Biosecurity is a cornerstone to the viability of the Australian wine industry. Freedom from pests offers many benefits, keeping our industry viable by:

  • Sustaining the health of our vines, including minimising premature vine decline 
  • Allowing growers to meet their production goals in terms of tonnage and quality 
  • Reducing input costs that otherwise would be incurred, for example through having to apply additional sprays, putting in place certification or accreditation schemes onsite to allow grapes to be sent or received, and setting up disinfestation facilities
  • Maintaining market access for goods and services
  • Enabling tourism without limitations

Risks and threats

Some of the biosecurity risks and threats that contractors face, or could face, as part of their work include pests, diseases, weeds, spores and seeds. These can be both of an endemic or exotic nature, seen or unseen, and vary all year round.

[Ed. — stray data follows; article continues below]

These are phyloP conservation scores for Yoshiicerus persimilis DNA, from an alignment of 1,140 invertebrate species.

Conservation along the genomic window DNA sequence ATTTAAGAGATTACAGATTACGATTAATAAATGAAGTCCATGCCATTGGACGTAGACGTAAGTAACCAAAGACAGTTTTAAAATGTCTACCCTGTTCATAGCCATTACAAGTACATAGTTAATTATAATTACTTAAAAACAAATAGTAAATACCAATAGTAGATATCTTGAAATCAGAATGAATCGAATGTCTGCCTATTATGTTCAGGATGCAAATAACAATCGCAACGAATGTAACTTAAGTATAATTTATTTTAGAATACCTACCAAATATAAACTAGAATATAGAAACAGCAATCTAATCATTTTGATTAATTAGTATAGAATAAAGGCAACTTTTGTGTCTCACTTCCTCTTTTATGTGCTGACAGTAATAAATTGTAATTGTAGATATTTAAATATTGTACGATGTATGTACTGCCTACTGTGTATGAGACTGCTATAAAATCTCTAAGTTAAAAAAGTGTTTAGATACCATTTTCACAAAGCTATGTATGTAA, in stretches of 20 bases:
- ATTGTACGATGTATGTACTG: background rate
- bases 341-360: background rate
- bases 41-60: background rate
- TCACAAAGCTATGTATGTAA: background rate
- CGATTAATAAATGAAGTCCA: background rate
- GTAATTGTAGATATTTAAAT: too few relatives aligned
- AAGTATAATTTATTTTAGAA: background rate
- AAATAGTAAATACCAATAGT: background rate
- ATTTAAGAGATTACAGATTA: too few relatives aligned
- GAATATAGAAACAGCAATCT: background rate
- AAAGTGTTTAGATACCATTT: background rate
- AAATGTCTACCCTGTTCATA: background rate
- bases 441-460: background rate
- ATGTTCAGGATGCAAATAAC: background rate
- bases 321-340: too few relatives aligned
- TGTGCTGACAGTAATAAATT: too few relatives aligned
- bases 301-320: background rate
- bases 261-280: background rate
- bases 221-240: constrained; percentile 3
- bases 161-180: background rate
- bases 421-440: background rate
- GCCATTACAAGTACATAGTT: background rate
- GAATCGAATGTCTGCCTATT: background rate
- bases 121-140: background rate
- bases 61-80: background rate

There are many movement vectors for these risks and threats, including insects, animals, people (footwear and clothing), soil, water, wind, plant material, tools, machinery, vehicles, equipment, pallets and cargo.

Decisions around how contractors interact with these vectors can play a large role in the actual or potential spread of these risks and threats.

Impacts of an outbreak on a contractor

If a contractor operates in a region or on a vineyard in which there is a declared pest or disease outbreak, their ability to work may be compromised to varying extents. This may include:

  • Being shut out, or shut in, from working on properties. This is accompanied by a temporary or permanent loss of income, and in some cases, a lack of access to their machinery.
  • Having to comply with mandatory movement restrictions which may limit work opportunities
  • Having to comply with increased regulatory requirements, which are likely to impose additional costs. They may include disinfestation and accreditation requirements.
  • Employee management issues

Biosecurity is everyone’s responsibility